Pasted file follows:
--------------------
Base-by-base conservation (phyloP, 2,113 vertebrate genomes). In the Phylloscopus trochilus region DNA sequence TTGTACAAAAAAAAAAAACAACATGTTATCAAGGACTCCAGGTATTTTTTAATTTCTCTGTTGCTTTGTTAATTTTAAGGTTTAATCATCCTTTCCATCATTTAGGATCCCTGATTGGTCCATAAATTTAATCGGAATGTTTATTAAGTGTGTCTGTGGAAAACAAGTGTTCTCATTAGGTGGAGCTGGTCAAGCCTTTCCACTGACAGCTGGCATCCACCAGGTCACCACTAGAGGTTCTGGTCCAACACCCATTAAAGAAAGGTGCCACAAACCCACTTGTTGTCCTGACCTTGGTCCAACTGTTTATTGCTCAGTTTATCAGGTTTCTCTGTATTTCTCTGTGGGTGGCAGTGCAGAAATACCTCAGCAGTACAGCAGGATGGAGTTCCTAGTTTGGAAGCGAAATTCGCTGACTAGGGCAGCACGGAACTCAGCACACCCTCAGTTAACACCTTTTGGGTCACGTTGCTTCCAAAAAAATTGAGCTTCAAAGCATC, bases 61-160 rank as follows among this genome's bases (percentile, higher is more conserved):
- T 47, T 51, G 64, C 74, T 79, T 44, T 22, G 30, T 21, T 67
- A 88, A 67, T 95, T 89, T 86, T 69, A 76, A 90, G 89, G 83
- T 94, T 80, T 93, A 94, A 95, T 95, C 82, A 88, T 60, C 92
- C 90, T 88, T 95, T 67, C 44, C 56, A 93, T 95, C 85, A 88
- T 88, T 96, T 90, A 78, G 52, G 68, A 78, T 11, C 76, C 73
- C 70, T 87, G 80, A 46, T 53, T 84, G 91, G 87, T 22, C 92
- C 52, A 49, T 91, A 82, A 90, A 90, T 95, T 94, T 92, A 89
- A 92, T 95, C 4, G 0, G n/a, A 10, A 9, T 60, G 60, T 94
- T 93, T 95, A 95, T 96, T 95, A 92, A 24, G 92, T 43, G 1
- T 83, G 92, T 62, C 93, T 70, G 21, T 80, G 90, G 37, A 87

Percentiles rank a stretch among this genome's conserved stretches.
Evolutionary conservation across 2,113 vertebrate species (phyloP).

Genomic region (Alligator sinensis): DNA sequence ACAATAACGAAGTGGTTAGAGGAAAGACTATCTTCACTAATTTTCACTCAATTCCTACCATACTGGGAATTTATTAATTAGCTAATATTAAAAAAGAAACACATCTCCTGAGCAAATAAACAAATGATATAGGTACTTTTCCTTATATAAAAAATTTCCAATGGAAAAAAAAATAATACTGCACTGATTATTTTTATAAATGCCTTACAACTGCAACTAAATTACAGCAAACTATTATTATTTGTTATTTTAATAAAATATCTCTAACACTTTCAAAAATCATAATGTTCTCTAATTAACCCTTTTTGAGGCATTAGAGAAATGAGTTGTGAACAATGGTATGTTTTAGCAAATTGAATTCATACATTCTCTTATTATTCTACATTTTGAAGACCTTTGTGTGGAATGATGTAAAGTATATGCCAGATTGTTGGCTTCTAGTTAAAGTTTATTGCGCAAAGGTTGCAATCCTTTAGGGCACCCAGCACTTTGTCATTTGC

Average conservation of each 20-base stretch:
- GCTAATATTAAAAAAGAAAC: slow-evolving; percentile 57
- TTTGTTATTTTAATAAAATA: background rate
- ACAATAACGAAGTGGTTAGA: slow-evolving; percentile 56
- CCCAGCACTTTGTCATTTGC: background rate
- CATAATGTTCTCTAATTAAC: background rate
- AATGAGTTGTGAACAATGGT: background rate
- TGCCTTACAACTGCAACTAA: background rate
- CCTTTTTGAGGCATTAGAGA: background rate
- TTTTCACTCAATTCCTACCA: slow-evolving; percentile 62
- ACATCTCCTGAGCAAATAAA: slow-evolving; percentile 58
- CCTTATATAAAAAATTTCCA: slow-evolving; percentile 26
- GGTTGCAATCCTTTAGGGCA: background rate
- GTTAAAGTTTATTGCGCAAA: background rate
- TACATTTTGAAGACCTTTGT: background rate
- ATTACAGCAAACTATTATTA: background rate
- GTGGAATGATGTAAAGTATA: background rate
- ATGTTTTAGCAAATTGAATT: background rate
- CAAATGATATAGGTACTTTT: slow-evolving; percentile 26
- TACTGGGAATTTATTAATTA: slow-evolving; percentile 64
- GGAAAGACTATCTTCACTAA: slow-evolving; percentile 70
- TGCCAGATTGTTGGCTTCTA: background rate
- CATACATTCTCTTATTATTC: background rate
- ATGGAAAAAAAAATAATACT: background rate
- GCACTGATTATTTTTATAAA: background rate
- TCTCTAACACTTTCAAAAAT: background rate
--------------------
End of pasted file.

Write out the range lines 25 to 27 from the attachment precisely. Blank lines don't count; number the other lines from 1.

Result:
- ACATCTCCTGAGCAAATAAA: slow-evolving; percentile 58
- CCTTATATAAAAAATTTCCA: slow-evolving; percentile 26
- GGTTGCAATCCTTTAGGGCA: background rate